My career in materials engineering and management has been possible through a mixture of hard work and a passion for my subject. However, there have been a few people who have made a big difference to my journey:
Unnamed woman: I met a female chartered engineer on holiday in Turkey at the age of 12. She was so enthusiastic about the application of science through engineering. She inspired me to pursue this career.
My parents: I grew up in rural Dorset as an only child. No one in my family is an engineer. They encouraged me to follow my interest in science. With their support I won a place to study mechanical engineering at Imperial College London.
Dr Sean Crofton: I failed my first year of mechanical engineering at university. Luckily, my senior tutor, Dr. Crofton, threw me a lifeline: “You passed the materials module easily” he said. “If it interests you, why not study materials instead?” I took his advice, and in doing so I found the branch of engineering where I belong.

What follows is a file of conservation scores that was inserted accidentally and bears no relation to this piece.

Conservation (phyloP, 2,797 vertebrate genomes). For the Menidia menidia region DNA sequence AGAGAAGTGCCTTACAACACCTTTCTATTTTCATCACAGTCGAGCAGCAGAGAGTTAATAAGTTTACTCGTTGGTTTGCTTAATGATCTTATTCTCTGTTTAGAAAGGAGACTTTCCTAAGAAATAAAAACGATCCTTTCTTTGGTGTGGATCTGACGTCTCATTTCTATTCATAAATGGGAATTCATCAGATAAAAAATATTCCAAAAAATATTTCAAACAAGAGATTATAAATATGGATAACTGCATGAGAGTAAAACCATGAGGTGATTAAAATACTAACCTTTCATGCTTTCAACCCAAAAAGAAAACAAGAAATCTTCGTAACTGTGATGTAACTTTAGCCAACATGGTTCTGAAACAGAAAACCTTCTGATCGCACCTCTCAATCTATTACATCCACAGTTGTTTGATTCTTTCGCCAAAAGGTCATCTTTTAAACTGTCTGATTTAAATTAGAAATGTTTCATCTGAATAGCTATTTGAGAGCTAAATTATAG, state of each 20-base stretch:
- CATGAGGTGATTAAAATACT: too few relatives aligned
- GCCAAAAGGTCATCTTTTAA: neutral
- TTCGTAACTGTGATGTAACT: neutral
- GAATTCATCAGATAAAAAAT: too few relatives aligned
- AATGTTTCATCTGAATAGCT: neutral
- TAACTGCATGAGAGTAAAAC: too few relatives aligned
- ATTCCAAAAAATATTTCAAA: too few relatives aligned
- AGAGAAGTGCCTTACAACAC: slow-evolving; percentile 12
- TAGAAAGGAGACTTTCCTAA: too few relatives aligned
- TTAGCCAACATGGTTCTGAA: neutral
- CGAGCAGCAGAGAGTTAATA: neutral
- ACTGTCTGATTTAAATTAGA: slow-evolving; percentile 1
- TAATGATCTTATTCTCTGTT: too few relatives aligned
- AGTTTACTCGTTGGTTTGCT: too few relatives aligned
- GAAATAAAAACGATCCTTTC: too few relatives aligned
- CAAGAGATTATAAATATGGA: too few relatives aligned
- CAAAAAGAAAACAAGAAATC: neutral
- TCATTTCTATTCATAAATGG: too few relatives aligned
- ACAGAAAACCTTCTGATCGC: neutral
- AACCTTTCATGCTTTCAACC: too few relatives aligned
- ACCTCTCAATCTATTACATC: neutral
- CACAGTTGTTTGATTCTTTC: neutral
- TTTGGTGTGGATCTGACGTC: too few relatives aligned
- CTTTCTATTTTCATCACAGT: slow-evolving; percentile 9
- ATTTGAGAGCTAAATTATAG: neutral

As chemical engineers and chemists, we often don’t get to see what we create – molecules are too small to see and chemical processes often happen in closed systems. As such, when we do get to see the fruits of our labor, the result can be incredibly exciting and motivating.
This was the case in the founding of my company, Sironix Renewables. During my PhD at the University of Minnesota, I worked with a team of scientists to develop new, eco-friendly replacements to existing chemicals and fuels. The process involved making renewably-sourced products, like fuels, detergents, and plastics. Finding a suitable replacement to an existing product is great, but for us the ‘holy grail’ was finding something that worked better than what existed.
One of these ‘holy grail’ moments struck us when we were looking at a set of vials – all but one was filled with a cloudy, white liquid. We were looking at the hard water stability of new detergent molecules for things like spray cleaners and laundry detergents, and the cloudy, white liquid meant it didn’t work well. The one clear vial, however, was our new detergent molecule and it performed flawlessly. This was one of the few moments where we got to see the result of our work.